Nora Merecicky’s poster designs from her job at Berkeley Repertory Theatre. Images courtesy of Nora Merecicky
Who/What inspires you?
Many things, and many people. My partner Simon inspires me every single day. He also has a degree in Graphic Design from OU, but we were not in the program at the same time and we met in California. He is a fantastic designer and illustrator and is always, ALWAYS creating. He gets so excited and inspired by all mediums of art and so many things in life beyond art, and I just find that contagious. Generally I’m inspired by kind people who are striving to do good things. I’m inspired by people who tell the truth, even if it’s hard to hear. As I grow older I become more inspired by other more scientific fields like neuroscience and ecology, things I was not as interested in when I was younger. I try to cultivate a practice of curiosity, and I find this serves me well in all aspects of my life.
Has living through a pandemic changed your career, creative processes or education?
I think it’s safe to say living through a pandemic has changed everything, and I always remind myself that we are all navigating these uncharted waters together. I am incredibly lucky to be able to do my job remotely, and so grateful that my job is essentially to help other creative people find employment. The field of recruiting is of course affected by the state of the national job market, and it’s been interesting to kind of ride this wave these past couple of years. I am optimistic that the national conversations sparked around what workers want and need will be sustained and that a healthier work culture will arise in our country. Outside of work I’ve been trying to prioritize self care and my mental health. My main creative activity these days is cross stitching. I enjoy the tactile materials involved, and how it ties back to many elements of graphic design – working off a grid, color selection, type selection, layout, and a little bit of math 🙂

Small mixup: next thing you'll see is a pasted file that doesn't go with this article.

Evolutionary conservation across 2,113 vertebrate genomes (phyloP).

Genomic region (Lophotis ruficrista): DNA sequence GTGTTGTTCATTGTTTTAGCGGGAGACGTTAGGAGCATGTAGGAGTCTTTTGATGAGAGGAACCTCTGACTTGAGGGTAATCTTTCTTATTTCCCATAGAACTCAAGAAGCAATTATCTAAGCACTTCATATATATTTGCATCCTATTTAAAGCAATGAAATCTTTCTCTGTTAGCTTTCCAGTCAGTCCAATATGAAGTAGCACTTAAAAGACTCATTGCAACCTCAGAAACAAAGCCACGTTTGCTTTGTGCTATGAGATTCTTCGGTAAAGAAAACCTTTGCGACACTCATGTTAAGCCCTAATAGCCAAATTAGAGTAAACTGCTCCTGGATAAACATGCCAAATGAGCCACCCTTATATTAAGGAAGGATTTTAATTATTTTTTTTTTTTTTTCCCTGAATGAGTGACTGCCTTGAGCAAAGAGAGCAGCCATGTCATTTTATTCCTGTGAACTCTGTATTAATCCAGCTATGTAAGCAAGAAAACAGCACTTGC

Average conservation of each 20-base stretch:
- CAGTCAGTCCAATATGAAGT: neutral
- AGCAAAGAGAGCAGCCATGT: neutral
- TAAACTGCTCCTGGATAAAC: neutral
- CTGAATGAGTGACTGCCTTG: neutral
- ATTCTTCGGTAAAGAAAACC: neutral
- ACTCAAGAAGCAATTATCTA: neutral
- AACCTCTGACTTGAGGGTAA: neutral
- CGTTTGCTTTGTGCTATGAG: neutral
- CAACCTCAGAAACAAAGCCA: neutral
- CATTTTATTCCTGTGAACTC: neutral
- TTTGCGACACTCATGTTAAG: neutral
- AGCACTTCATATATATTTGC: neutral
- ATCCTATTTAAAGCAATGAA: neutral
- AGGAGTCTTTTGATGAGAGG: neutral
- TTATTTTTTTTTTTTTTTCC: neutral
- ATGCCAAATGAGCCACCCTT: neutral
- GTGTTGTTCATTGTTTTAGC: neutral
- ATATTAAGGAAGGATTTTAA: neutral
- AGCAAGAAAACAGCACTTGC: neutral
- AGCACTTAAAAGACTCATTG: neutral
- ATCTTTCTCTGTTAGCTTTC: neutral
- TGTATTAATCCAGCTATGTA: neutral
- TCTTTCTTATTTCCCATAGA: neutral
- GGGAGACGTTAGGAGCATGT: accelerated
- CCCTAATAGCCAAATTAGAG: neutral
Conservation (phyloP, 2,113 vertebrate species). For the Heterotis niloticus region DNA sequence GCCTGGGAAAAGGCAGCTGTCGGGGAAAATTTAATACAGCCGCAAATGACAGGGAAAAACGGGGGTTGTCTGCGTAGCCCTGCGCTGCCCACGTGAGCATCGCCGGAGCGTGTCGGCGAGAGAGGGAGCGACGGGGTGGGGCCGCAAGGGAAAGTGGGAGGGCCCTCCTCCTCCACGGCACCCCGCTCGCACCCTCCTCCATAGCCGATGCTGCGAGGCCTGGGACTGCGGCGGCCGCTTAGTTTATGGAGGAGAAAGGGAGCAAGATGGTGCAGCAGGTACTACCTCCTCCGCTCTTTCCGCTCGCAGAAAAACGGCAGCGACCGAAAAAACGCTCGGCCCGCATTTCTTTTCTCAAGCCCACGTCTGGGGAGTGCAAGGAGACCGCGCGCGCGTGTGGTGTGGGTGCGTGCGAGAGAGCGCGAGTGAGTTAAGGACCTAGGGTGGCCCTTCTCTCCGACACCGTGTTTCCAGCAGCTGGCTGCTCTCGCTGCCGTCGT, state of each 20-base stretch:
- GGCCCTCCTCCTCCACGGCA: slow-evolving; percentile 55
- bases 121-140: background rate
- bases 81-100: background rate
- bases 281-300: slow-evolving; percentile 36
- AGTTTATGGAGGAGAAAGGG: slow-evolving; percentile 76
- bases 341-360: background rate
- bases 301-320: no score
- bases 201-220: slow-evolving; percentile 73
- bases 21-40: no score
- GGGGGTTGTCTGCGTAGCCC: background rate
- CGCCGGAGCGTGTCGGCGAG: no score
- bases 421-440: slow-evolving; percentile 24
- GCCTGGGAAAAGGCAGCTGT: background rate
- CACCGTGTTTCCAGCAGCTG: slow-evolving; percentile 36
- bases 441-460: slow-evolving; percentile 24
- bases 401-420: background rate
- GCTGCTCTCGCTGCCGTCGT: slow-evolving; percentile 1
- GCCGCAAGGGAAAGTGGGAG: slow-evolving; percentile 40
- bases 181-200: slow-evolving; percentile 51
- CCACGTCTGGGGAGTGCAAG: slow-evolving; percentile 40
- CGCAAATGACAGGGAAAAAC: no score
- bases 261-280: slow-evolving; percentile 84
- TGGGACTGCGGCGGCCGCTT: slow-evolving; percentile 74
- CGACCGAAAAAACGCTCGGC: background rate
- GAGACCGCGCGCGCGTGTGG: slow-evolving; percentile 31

In your experience what roles do museums play in their communities? How do you think the community benefits from the museum?
Museums, like many other types of creative institutions, are spaces where stories are told. Stories foster empathy for people who are different from us, or people who came before us. And empathy is a very powerful thing that makes the world better for all of us.
How have your experiences of working either with one or multiple academic museums helped you give back to your community?
My career started at a museum, so I am indebted to the Kennedy for giving me this foundation. I was able to actively participate and engage with visitors from the community during my time there, and now that I’m able I try to support museums and other community arts organizations as much as possible. Visit, volunteer, donate, subscribe, or just tell a friend about it – it’s on us to keep these organizations alive, especially right now.
What is your favorite object that is a part of a museum’s collection? Feel free to pick one from the Kennedy’s collection, a different collection, or both. Why?
During my time at the Kennedy, there was an exhibition about blues music that left a lasting impression on me. I became very immersed in blues music because of that exhibit, so much so that I asked for a harmonica for Christmas that year! I love all the photographs of blues and jazz musicians by Herman Leonard and Stanley Livingston.
(Left) Herman Leonard, Lucky Thompson – Royal Roost, 1948. Silver Gelatin Print. KMA 93.011.20. (Right) Stanley Livingston, Hound Dog Taylor, 1969/70. Inkjet Print. KMA 2012.01.26.
To learn more about the Kennedy Art Museum please check out our website at https://www.ohio.edu/museum. Here you can check out our collection and current exhibitions. To check out other blog posts go to https://kennedymuseum.blog. Finally, feel free to follow us on Instagram at @KennedyMuseumArtEdu or our Facebook page https://www.facebook.com/KennedyMuseumofArt .
Tristen Luken, Academic Programs Assistant